31 resolution authorizing the commission's general manager, Susan Leal, to move forward with the plan. The resolution also includes clauses banning the sale of energy for profit from the three combustion turbines at the in-city facility and exploring whether two instead of three CTs could meet reliability needs.
The financing and control of the peaker project is also changing. Initially, the city negotiated a public-private partnership with JPower, a Japanese energy company with an Illinois subsidiary, to finance the $230 million project for two plants the 145 MW in-city facility and another 48 MW plant located at San Francisco International Airport. Under the original deal, JPower would own and operate both plants for a period of some years before turning them over to the city. Now, however, the city is committing to financing the project and owning it outright, and the contract with JPower will be for operation and maintenance. "It makes more policy sense," Blout said, adding that after 12 to 14 years, "we will own the units free and clear." He said the city plans to issue tax-exempt bonds but at this point was uncomfortable stating how much they would be for.
Though JPower will be staffing the plant for the city, it will not be making a profit. "In the contract it will stipulate they can only run when Cal-ISO calls for them for reliability," the PUC's Tony Winnicker said.
However, the 48 MW plant located at the airport will still be owned and operated by JPower for a 30-year period, and that plant is licensed to operate for 4,900 hours a year. "JPower will be able to operate that unit up to its limit," Winnicker said. "That's part of what makes the deal profitable for JPower."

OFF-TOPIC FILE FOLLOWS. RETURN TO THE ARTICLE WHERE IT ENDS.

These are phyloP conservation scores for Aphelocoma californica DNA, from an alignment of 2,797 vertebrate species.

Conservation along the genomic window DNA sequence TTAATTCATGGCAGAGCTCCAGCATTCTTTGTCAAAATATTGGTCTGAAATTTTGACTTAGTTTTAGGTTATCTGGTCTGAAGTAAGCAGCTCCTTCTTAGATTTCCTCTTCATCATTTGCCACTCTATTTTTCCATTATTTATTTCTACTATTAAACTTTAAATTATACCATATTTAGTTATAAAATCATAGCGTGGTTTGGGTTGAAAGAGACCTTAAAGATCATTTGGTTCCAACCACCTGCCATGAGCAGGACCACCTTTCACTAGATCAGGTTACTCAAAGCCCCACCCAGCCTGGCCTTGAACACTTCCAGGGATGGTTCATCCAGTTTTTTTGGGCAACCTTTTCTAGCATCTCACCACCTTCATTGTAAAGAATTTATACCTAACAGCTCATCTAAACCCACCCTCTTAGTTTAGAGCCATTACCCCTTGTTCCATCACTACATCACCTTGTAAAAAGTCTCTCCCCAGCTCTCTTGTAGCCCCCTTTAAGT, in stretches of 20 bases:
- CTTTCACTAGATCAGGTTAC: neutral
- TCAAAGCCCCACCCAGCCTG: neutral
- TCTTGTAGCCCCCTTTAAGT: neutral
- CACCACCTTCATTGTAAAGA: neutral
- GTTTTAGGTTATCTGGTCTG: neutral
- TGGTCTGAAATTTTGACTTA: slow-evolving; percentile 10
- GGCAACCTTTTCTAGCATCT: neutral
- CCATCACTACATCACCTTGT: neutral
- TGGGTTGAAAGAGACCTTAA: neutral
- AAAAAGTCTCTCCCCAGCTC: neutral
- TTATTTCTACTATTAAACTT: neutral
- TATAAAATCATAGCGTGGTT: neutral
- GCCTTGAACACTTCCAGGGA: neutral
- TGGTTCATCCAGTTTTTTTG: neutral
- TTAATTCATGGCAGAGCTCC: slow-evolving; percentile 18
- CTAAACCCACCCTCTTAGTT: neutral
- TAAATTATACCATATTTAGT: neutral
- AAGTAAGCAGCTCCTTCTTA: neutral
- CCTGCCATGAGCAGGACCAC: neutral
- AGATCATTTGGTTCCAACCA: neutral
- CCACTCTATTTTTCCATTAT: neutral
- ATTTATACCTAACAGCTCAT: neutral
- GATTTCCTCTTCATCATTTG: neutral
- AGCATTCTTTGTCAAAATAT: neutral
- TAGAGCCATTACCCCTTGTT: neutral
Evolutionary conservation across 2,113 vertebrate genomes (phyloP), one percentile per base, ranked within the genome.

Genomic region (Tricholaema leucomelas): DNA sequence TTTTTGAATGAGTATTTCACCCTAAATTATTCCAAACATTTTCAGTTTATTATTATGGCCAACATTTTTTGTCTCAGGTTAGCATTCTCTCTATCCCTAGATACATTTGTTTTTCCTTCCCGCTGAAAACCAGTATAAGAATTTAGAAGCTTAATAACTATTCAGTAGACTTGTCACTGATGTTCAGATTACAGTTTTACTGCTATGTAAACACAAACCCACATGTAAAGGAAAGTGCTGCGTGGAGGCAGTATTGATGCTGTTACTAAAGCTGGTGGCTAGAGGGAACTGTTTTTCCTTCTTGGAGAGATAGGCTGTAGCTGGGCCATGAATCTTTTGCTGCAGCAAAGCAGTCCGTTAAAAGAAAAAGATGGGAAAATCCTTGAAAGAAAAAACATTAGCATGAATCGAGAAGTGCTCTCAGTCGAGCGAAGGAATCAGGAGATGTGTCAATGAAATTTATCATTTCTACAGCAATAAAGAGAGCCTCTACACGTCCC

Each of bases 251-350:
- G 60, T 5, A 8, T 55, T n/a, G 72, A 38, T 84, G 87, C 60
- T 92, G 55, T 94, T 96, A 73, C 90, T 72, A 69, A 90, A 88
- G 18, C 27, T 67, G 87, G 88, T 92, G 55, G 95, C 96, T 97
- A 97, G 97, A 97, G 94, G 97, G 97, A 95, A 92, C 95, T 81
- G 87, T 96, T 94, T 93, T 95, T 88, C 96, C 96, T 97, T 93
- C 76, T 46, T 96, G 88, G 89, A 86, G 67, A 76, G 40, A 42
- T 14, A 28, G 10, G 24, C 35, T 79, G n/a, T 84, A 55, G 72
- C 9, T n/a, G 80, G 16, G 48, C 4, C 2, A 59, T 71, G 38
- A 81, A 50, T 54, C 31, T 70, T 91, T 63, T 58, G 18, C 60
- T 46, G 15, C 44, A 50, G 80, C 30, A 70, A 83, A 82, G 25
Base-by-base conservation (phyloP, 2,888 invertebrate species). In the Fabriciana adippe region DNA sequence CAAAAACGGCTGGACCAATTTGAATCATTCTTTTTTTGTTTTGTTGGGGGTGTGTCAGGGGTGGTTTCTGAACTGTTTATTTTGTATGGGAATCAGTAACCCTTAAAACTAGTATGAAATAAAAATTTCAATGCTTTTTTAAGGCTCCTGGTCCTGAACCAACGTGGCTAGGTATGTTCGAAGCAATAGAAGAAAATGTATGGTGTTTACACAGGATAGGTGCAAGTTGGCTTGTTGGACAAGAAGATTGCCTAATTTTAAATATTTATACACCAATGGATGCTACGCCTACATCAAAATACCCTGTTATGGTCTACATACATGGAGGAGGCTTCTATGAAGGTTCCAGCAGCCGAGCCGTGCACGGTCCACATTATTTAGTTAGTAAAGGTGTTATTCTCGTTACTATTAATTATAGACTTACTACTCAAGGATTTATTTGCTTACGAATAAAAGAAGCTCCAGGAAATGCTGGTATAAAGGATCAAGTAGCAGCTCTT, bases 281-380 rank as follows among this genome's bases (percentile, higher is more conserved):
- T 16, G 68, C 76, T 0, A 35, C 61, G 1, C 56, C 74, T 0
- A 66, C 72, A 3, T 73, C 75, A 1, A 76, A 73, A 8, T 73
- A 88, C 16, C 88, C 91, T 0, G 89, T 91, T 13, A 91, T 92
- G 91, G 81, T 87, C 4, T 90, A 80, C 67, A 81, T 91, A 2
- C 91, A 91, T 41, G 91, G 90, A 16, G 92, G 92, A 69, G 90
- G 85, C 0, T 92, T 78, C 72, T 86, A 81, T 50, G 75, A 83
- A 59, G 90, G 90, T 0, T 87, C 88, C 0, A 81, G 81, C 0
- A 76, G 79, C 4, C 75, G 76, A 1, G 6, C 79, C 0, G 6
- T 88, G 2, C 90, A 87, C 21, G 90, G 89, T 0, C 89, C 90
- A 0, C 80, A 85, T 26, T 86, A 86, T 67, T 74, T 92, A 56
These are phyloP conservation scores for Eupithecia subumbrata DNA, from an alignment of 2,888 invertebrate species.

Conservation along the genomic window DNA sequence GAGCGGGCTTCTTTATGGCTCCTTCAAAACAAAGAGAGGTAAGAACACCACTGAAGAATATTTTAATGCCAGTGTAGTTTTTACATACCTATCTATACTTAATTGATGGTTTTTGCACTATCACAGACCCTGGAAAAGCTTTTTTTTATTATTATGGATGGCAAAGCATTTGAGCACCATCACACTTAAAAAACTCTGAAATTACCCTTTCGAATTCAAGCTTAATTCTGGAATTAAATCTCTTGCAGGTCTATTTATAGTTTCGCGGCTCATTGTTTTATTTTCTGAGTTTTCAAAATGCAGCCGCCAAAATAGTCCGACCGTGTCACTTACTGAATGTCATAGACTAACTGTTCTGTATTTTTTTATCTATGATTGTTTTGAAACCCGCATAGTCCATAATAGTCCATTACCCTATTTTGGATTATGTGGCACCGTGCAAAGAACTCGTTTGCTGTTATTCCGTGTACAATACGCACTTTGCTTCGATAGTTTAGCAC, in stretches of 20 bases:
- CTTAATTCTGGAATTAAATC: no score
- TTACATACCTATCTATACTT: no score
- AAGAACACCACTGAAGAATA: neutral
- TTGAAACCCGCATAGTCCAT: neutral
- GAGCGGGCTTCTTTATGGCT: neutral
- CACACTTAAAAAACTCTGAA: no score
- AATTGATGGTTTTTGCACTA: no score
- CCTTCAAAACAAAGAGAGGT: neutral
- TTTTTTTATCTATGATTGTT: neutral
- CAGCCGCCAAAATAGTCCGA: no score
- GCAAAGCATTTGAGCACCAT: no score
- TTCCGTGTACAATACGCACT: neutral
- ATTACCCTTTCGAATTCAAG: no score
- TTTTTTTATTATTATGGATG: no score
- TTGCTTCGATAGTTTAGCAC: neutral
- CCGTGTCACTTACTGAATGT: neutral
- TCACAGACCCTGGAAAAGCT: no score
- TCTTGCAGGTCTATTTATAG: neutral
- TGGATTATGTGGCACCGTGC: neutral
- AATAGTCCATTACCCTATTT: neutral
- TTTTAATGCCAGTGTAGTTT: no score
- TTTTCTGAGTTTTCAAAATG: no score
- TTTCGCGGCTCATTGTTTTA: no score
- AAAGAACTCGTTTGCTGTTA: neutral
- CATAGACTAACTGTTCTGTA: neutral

A mixed bag of environmentalists, social justice advocates, and Bayview and Potrero residents who are neighbors of the new and old plants still opposes the city building any new fossil fuel power plants. The Brightline Defense Project is currently representing the A. Philip Randolph Institute, Californians for Renewable Energy, and two citizens in litigation seeking to halt the building of the new plant.
Eric Brooks of Our City, a local public interest group, expressed skepticism of the plan to swap one power plant for another. "We would send the worst possible message to the world by building a fossil fuel power plant in our city limits at the very beginning of what must be a renewable-energy century," he told us. He's also urging the city to let lapse Mirant's water and air permits, which are set to expire in 2008 and 2010, respectively.
Other opposition to the city's power plants has come from PG&E, through the Close It! Coalition, a group the utility company founded and financially supports. "These new plants will further our reliance on fossil fuels and contribute to global warming," the group states on its Web site. However, PG&E has a 20-year contract with a similar peaker plant under construction in Fresno and is building three new fossil fuel plants of its own in Antioch, Eureka, and Colusa. PG&E, of course, also wants to keep any hint of public power out of San Francisco.